The changing face of Army collaboration in Afghanistan centers on the Security Force Assistance Team. SFATs train Afghan Security Forces — Afghan National Army and police units — the skills necessary to guide their county through the dangers and challenges they face now and in the future.

The changing face of Army collaboration in Afghanistan centers on the Security Force Assistance Team. SFATs train Afghan Security Forces — Afghan National Army and police units — the skills necessary to guide their county through the dangers and challenges they face now and in the future.
To further improve an already proven program, Command Sgt. Maj. William Johnson, senior enlisted leader for the International Security Assistance Force Joint Command and senior trainer for operational forces in Afghanistan, attended a Command Sergeant Major working group forum on Aug. 14 at Fort Polk’s Joint Readiness Training Center. That he left theater and the fight to visit Fort Polk illustrates the vital importance of the task.
Other attendees included:
-Command Sgt. Maj. Darrin J. Bohn, U.S. Army Forces Command, command sergeant major at Fort Bragg, N.C.
-Command Sgt. Maj. Christopher K. Greca, command sergeant major, U.S. Army Combined Arms Center and Fort Leavenworth; Command Sergeant Major, U.S. Army Command and General Staff College and Senior Enlisted Advisor, Joint Center for International Security Force Assistance.
- and Command Sgt. Maj. Lance P. Lehr, National Training Center and Fort Irwin CSM.
The forum’s mission, according to Johnson, was to discuss issues concerning whether the SFAT training is exactly what is needed by Security Force Assistance, which encompasses all ISAF missions to support ANSF operational effectiveness. SFA is under continuous review to ensure the teams have the right skills and the proper composition, said Johnson.
“What we’ve done is brought in key sergeant majors from across the Army that have varied experiences," he said. "We want to sit down at a table and consider what we are doing currently and fine-tune it. We are discussing matters such as ‘Do we have the right amount of team members?’ ‘Are we doing it right?’ ‘Can we do it better?’ We are just trying to figure out exactly what will be the best fit for the missions we are doing now in Afghanistan and in the future."
Fort Polk’s 162nd Infantry Brigade is tasked with training SFAT soldiers prior to deployment.
“I think the training conducted at JRTC is probably the best in the world," Johnson said. "It prepares our soldiers to go down range and train Afghan soldiers. They have training dialed in to where we want it. I think it’s just a matter of getting the right people here and preparing them at home station prior to coming to JRTC."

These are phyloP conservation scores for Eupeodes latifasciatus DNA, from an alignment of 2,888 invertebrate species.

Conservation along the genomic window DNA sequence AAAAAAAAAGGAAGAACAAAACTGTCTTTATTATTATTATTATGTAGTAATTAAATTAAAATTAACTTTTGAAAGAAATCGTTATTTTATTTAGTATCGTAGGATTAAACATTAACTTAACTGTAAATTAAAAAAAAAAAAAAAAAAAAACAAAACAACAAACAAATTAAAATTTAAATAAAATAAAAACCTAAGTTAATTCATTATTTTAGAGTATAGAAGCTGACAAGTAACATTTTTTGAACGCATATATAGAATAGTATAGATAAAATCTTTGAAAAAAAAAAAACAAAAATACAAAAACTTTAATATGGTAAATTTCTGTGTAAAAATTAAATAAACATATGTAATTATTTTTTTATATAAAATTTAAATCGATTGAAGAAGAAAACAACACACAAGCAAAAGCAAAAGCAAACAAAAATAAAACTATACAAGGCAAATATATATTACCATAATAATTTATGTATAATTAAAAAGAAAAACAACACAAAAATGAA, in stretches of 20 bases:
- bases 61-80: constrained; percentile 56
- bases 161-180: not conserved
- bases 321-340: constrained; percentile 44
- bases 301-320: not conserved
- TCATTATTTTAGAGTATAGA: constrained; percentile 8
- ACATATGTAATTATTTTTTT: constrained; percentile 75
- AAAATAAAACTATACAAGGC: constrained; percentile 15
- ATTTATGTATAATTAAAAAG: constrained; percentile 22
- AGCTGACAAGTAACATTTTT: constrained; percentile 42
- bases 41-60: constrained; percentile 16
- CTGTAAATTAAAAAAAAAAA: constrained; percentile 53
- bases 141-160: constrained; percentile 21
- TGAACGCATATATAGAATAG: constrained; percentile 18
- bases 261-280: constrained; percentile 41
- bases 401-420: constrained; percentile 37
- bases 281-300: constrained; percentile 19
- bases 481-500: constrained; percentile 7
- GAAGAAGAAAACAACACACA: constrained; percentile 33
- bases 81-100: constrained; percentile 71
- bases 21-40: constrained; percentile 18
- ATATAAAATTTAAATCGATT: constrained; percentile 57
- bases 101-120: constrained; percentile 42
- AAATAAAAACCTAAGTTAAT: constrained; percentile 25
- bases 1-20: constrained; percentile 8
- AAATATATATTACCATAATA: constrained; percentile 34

Currently, Johnson said SFATs are comprised of 12 to 18 senior noncommissioned officers and officers because they have the right experience and skills to accomplish the mission. 
The other part of the equation is the Afghans themselves. They are doing a great job as SFATs better prepare them to take over in 2014, according to Johnson.
However, one large challenge still exists. Soldiers working to complete this mission are facing what Johnson said is called “insider threat” — when SFAT soldiers are killed by Afghan Security Forces.
Soldiers always have to be conscious of what’s going on around them, said Johnson.
“They have to be prepared for any threat when we are going in country, but being aware of their surroundings, getting to know their Afghan partners better and working with them side by side can help protect them now and in the future," he said. "We think the closer the relationship is, the safer our soldiers will be.
“I think the thing we want to get across is we’ve got a great relationship with our Afghan partners, but the insider threat is real," Johnson said. "What everyone needs to understand is that it’s not a typical Afghan soldier that is the threat. It’s the insurgent’s way of getting to us.”
The SFATs primary role is to advise Afghan units and help them achieve levels of proficiency where they can lead and conduct independent security operations, take the lead in security and hold key terrain districts in post 2014 Afghanistan.
The Afghans understand the lessons the SFATs  are teaching them, said Johnson.
“They are running things and are in charge," he said. "All we do is train, advise and assist. I don’t think there are any issues for 2014. I have no doubt that the Afghan military police understand their role in what they are going to be doing and I’m confident that by 2014 and beyond they are going to be able to handle the security mission for their country."